I had a great idea to incorporate wheatgrass shots into my diet. The plan was to start the day with a couple of wheatgrass shots and reap the benefits. Boost of energy, agile mind, and improved digestion to name a few. I bought 6 oz of wheatgrass, juiced it, removed the frothy top layer and threw the first shot down my throat. Now, I was aware that wheatgrass has a bitter after taste, but my oh my, my taste buds were not ready for that kind of bitter – I just couldn’t willingly chuck another shot down my throat. Thus pineapple wheatgrass shots were born, and now my preferred method of imbibing wheatgrass.
Adding pineapple to wheatgrass makes for a much more palatable pre-breakfast shot. As I mentioned, wheatgrass has many benefits, and the best way to take advantage of those benefits its to consume on an empty stomach, freshly juiced. You should be aware though, that wheatgrass is a raw product that can carry bacteria. Expectant or breast-feeding mothers and those with fragile immune systems, shouldn’t partake in wheatgrass shots.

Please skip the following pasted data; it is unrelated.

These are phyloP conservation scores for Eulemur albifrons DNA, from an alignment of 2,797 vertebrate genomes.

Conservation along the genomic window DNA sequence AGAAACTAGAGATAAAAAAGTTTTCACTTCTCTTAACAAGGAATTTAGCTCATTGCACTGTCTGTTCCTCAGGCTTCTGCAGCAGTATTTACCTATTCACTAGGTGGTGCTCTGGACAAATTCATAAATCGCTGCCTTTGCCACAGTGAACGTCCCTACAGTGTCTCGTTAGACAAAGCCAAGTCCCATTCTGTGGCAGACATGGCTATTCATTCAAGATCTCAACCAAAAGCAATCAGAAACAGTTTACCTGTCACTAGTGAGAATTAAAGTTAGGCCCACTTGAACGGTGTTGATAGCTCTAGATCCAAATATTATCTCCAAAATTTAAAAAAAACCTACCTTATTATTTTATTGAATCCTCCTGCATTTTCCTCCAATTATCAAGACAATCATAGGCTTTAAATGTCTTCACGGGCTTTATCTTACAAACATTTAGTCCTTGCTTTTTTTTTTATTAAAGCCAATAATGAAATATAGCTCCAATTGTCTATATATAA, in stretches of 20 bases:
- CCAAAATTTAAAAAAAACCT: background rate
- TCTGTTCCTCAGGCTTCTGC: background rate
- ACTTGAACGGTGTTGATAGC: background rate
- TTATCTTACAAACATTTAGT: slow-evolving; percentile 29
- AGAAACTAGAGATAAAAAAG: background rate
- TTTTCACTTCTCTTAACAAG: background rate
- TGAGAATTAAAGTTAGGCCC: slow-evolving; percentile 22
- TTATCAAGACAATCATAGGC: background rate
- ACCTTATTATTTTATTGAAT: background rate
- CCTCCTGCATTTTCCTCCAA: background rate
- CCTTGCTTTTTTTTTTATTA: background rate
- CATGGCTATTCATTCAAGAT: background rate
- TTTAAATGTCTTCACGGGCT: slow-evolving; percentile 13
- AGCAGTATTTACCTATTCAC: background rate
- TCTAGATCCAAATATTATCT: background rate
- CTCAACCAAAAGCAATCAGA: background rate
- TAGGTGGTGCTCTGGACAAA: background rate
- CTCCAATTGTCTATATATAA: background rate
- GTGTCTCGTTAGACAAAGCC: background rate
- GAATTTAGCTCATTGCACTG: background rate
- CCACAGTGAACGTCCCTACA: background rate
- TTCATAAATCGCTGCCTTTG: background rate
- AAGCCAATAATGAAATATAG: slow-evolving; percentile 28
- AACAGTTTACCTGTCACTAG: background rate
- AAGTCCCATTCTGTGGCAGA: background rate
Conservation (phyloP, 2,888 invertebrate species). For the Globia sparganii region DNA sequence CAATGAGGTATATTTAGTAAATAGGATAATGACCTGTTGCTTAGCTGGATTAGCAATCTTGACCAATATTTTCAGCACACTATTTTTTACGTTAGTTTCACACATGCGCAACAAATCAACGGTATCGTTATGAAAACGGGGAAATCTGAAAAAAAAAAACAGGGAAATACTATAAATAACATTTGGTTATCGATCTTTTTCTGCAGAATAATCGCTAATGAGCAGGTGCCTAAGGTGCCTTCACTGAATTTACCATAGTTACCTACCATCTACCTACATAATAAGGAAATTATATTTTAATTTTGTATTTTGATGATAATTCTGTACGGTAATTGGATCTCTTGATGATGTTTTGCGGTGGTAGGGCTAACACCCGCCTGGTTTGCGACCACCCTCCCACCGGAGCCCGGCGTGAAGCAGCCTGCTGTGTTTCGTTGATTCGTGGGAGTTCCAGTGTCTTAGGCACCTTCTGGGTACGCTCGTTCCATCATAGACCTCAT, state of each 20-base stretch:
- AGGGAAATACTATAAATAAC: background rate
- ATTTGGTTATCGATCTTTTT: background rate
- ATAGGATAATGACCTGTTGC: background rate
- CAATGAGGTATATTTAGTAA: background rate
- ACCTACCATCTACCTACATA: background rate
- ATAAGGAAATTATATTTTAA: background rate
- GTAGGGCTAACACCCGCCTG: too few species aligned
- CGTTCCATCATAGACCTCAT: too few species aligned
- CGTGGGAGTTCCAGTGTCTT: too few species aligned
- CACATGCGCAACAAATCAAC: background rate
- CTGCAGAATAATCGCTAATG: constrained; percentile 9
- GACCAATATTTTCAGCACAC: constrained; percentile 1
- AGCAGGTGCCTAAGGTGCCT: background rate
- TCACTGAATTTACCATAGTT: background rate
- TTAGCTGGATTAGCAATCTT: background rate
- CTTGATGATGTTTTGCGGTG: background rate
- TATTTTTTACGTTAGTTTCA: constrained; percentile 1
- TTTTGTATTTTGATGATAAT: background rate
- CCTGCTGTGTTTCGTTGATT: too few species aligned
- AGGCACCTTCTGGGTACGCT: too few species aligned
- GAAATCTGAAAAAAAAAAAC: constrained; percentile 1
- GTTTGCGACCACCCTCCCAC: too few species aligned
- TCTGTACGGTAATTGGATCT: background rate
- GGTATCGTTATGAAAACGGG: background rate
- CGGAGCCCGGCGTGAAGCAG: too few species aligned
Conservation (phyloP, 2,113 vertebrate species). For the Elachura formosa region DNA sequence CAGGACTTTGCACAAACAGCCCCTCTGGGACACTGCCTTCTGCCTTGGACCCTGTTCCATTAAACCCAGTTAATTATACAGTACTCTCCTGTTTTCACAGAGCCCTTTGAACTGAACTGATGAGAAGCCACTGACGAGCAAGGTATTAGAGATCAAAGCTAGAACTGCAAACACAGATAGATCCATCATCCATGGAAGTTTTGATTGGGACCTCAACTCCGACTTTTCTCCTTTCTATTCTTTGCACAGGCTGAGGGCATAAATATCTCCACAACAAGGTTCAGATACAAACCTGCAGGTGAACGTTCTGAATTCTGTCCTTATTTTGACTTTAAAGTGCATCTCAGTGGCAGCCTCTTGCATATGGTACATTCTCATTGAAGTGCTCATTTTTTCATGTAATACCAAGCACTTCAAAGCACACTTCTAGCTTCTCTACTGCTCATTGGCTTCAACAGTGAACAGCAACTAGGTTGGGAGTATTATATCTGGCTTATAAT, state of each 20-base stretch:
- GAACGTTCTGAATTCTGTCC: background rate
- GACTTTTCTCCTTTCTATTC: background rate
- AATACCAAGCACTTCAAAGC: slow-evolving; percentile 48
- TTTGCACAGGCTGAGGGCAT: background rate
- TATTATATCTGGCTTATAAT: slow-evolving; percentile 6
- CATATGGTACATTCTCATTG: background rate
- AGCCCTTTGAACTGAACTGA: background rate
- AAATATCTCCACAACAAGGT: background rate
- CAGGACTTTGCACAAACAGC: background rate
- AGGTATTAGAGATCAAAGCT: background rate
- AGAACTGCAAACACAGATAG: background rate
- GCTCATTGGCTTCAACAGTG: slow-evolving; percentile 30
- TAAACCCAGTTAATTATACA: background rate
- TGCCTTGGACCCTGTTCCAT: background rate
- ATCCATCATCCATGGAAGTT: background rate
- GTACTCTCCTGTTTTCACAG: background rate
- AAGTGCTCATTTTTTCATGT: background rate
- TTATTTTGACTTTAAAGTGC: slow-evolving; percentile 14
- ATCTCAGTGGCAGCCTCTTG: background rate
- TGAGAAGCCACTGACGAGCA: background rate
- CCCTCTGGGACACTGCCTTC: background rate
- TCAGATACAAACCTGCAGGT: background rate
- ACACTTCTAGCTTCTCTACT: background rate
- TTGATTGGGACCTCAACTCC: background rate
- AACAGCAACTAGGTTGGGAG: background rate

Now that I’ve found a way to include wheatgrass in my diet, I plan on making pineapple wheatgrass shots, once every two weeks. Wheatgrass is very potent, if it is not already part of your dietary regimen, you should introduce it slowly, and avoid consuming more than twice a week.
Juicing wheatgrass is done best in a cold press juicer, such as a Hurom, Omega or Kuvings. I believe Breville has created a cold press juicer now also. Note though, they are all quite pricey. If you don’t have a cold press juicer you can opt for blending the ingredients on the lowest setting and then running the contents of your blender through a sieve. You won’t get the same consistency, but it’s still a pretty decent juice.